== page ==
we started a new project in which back end consists of several layers (each in different project).

For simplifaction I'll define a few:

  1. Project.Data -data layer with access to db
  2. Project.Repository - repos
  3. Project.Repository.Interfaces - only repos interfaces
  4. Project.WebApi - API

Our team leader proposed we should block access to resources between the projects on the reference level. Now the only thing API will be referencing in this examnple is Project.Repository.Interfaces. There we inject interfaces using Dependency Injection. Like I said this is a simple version not including Services and Dtos.

Idea behind this was that WebAPI should only use DI to access resources. Also WebAPI should have access to DTO's not directly to database entities. This is all great but of course there are a few problems that were encountered and I'm not sure how to solve them:

a) Nuget packages installed into Project.Repository is not being copied to WebAPI (Runtime exception about missing dll)

b) using .NET Core CLI and dotnet watch run to start a project locally doesn't track changes in the child projects since they are not directly referenced.

I see the vision behind this loose coupling idea but this is really cumbersome. Is this a tradeoff you have to live with in such a situation or is there a solution for this ?


  • Do you have any control over the consumers of your Web API?
    – Graham
    Dec 13, 2018 at 15:08
  • @Graham I don't see how thats connected but yes.
    – cah1r
    Dec 13, 2018 at 15:20
  • 1
    can you explain exactly how the projects are joined? are you loading the dlls at runtime time via reflection?
    – Ewan
    Dec 13, 2018 at 15:48
  • We have defined pre-build and post-build events in .csproj. For example: copy $(ProjectDir)..\Proj.Repository\bin\$(ConfigurationName)\netcoreapp2.1\Proj.Core.Repository.dll $(OutDir)
    – cah1r
    Dec 13, 2018 at 16:20
  • @MateuszMigała: if you have such pre- and postbuild events, should that not prevent the missing DLL problem you mentioned? And if it should, but sometimes failed, find the root cause and work on that.
    – Doc Brown
    Dec 13, 2018 at 16:38

2 Answers 2


Yes it's a hassle to not build whatever you need, where you need it, the moment you realize you need it. Procedural code is much easier to write. Always has been. Always will be. Thing is a mature developer's number one concern isn't writing speed. It's reading speed.

Making your dependencies explicit helps me read your code. Do that and I can use your code when it's time to make changes. I'd rather not have to burn it to the ground. Thinking about the next poor code monkey that will have to deal with my code is how I get over it.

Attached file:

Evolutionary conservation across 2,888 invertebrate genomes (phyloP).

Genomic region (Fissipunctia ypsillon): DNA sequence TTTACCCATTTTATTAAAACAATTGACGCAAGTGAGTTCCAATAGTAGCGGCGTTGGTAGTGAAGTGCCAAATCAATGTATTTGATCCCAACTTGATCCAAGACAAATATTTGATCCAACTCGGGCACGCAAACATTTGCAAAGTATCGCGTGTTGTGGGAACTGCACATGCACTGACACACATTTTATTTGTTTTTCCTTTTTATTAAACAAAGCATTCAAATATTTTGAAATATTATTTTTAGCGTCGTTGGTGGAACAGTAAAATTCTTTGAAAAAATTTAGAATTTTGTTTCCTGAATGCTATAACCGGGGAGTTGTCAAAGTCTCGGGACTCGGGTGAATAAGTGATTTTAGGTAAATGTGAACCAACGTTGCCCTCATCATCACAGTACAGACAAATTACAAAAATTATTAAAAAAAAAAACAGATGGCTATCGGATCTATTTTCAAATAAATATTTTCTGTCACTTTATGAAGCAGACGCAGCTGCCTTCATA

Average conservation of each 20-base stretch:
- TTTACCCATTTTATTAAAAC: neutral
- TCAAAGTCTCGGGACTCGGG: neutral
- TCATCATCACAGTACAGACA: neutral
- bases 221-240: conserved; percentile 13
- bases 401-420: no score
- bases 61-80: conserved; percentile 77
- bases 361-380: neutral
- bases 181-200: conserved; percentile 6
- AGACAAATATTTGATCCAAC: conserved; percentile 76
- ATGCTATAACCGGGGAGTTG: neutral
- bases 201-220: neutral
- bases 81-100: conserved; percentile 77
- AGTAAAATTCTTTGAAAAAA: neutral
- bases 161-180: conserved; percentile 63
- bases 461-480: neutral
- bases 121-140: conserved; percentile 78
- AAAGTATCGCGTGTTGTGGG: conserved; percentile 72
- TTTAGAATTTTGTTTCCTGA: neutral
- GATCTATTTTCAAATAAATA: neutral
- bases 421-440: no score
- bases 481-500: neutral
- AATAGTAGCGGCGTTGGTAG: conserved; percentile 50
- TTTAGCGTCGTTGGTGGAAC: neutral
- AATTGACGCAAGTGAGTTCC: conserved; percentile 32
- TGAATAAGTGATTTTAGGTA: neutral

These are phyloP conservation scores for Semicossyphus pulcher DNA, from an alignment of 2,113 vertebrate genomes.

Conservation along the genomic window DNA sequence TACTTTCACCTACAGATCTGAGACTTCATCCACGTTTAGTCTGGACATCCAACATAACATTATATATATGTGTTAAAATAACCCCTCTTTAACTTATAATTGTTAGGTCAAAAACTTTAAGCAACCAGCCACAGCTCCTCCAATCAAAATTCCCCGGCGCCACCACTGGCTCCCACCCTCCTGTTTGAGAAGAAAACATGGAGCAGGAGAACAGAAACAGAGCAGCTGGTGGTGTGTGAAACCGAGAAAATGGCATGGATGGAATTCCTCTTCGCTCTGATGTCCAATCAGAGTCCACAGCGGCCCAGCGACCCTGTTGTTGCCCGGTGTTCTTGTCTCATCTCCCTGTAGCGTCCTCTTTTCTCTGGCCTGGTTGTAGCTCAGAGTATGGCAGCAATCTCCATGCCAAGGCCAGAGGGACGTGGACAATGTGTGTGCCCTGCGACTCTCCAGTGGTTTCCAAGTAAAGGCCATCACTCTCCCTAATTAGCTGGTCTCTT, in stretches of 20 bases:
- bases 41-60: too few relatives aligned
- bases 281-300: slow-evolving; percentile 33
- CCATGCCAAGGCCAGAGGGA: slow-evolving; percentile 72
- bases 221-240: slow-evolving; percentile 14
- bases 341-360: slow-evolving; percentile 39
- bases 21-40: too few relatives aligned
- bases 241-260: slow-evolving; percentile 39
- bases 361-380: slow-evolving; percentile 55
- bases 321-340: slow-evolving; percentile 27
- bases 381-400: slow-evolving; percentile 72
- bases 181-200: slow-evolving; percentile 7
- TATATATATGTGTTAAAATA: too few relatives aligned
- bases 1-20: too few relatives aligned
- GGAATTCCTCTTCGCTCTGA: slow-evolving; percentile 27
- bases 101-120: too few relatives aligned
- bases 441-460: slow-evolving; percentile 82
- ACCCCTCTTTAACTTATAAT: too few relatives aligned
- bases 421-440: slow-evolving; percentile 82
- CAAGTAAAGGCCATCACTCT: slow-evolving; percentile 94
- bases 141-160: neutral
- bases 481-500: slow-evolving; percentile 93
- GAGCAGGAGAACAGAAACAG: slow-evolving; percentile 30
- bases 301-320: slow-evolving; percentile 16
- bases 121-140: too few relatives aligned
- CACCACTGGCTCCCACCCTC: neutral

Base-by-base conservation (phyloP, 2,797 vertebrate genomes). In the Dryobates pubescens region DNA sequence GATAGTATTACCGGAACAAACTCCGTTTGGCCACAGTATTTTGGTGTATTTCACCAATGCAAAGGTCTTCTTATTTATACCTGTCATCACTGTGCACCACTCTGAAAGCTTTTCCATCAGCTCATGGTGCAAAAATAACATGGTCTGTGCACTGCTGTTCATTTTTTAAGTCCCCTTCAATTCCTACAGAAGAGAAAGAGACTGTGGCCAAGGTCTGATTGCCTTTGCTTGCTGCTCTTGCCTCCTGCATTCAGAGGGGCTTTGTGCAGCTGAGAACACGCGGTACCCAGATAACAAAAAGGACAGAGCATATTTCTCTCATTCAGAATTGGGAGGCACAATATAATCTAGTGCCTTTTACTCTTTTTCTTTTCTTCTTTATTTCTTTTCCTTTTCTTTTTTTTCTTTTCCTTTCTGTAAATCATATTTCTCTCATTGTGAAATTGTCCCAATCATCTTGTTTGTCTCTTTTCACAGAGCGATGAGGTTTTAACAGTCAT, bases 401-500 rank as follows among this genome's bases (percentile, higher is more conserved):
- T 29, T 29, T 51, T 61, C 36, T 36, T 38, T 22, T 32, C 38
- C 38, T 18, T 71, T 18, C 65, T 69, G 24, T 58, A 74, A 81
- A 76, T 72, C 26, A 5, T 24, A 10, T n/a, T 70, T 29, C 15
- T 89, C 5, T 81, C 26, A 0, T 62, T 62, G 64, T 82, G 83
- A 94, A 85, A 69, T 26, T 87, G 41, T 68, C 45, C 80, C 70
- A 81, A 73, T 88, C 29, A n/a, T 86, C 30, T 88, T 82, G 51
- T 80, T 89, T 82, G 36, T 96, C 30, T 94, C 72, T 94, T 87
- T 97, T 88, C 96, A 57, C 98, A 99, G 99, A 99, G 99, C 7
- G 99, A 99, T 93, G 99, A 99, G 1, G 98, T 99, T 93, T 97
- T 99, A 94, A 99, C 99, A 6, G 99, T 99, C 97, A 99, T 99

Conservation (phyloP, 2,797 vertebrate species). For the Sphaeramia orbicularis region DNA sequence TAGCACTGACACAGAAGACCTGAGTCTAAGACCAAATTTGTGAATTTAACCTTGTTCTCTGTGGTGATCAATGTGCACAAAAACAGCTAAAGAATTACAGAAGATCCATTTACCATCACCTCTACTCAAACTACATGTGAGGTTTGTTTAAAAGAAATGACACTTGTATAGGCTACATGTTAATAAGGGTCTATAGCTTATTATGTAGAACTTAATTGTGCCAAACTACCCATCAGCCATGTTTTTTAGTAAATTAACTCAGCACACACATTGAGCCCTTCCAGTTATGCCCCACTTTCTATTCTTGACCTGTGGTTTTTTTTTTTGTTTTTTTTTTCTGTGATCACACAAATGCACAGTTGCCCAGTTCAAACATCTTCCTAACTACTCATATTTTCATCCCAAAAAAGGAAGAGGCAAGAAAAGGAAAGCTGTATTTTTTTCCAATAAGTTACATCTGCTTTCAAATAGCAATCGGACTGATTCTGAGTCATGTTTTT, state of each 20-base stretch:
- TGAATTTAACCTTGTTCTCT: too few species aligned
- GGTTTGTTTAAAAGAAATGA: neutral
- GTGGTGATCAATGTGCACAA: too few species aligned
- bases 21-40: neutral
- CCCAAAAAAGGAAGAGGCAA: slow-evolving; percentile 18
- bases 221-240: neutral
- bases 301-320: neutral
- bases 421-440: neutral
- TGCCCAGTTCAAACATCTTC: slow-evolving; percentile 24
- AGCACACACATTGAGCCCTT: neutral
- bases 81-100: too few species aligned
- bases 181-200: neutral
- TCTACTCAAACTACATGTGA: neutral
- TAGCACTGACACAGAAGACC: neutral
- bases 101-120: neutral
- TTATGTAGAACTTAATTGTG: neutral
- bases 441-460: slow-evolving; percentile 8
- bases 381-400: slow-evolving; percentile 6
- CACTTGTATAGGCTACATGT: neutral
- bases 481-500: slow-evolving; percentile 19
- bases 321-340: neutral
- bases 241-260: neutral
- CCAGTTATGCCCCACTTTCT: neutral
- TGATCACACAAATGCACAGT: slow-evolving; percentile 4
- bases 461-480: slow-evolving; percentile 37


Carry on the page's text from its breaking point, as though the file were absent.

You mention that working this way breaks some of your tools. This is true. My biggest peeve is clicking on something and getting the abstraction not the implementation. All I can say to that is we need better tools.

The cost of working dynamically is static analysis. The cost of working statically is living with static code. Pick your poison.

  • I like the idea but it causes issues were during DEV test I catch myself using the ,,old" version of some dll. Or the issue with missing references I mentioned in the post. The main advantage is that I enforce proper project architecture but that could be mitigated by code review. The main disadvantage are hard to catch runtime errors and more time spend during development.
    – cah1r
    Dec 13, 2018 at 15:18
  • 4
    The cost of working dynamically is static analysis. The cost of working statically is living with static code. Pick your poison. Dec 13, 2018 at 15:30

Your problem is that you are missing an Entry point in your architecture.

You can make all project loose coupled and probably should, but you always will need one project which will glue all others together and run application.

For application it is usually a project with Main method.
The way how ASP.NET Core works your entry point project should be a WebAPI project.

So trying to get rid of other dependencies in WebAPI isn't correct approach as you noticed already.

  • Well actually WebApi glues everything together but the loose coupling approach on project level is causing some headaches and may lead to other kinds of mistakes that will occur in runtime. This could maybe be mitigated by code review.
    – cah1r
    Dec 14, 2018 at 12:42
  • What you mean by loose coupling approach on project level. WebAPI project will have references to all projects in solution. Repository project will have reference to Repository.Interfaces because it implements it. And possibly all projects have reference to Dto project.
    – Fabio
    Dec 14, 2018 at 19:39
  • WebApi has reference only to Project.Service.Interfaces and Project.Dtos. Other dlls are not referenced and copied using Build actions.
    – cah1r
    Dec 17, 2018 at 9:26

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